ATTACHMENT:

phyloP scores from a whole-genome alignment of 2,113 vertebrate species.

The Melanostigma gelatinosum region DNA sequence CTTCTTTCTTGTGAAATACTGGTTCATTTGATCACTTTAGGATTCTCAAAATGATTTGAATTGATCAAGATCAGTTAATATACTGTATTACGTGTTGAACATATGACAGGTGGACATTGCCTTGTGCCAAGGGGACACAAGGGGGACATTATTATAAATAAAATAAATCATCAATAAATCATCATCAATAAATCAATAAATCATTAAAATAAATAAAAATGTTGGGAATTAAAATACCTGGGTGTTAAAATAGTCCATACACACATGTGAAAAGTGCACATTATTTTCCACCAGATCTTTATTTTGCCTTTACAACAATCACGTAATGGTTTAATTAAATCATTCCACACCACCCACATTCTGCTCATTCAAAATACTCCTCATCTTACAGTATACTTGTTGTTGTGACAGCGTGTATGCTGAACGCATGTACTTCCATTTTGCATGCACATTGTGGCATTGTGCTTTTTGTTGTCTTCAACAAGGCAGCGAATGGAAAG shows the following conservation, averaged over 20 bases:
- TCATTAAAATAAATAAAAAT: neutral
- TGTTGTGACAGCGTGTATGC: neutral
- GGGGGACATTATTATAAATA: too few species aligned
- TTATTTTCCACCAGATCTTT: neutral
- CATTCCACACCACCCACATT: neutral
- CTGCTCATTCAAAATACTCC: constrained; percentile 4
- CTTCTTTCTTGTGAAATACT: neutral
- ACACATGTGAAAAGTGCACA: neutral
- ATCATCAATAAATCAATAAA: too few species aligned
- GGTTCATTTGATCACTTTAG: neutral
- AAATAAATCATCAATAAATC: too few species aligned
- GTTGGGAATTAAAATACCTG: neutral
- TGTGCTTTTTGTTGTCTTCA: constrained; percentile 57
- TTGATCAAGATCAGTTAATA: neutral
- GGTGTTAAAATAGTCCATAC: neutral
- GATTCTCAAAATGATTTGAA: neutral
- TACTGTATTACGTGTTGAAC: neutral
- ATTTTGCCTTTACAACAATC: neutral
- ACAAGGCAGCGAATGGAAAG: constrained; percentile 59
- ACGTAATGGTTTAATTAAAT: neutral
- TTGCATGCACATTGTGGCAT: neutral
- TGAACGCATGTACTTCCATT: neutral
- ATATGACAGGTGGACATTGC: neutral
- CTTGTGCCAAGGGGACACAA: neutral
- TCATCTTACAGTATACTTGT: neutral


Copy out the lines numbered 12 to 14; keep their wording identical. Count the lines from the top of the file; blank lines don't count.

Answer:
- GGTTCATTTGATCACTTTAG: neutral
- AAATAAATCATCAATAAATC: too few species aligned
- GTTGGGAATTAAAATACCTG: neutral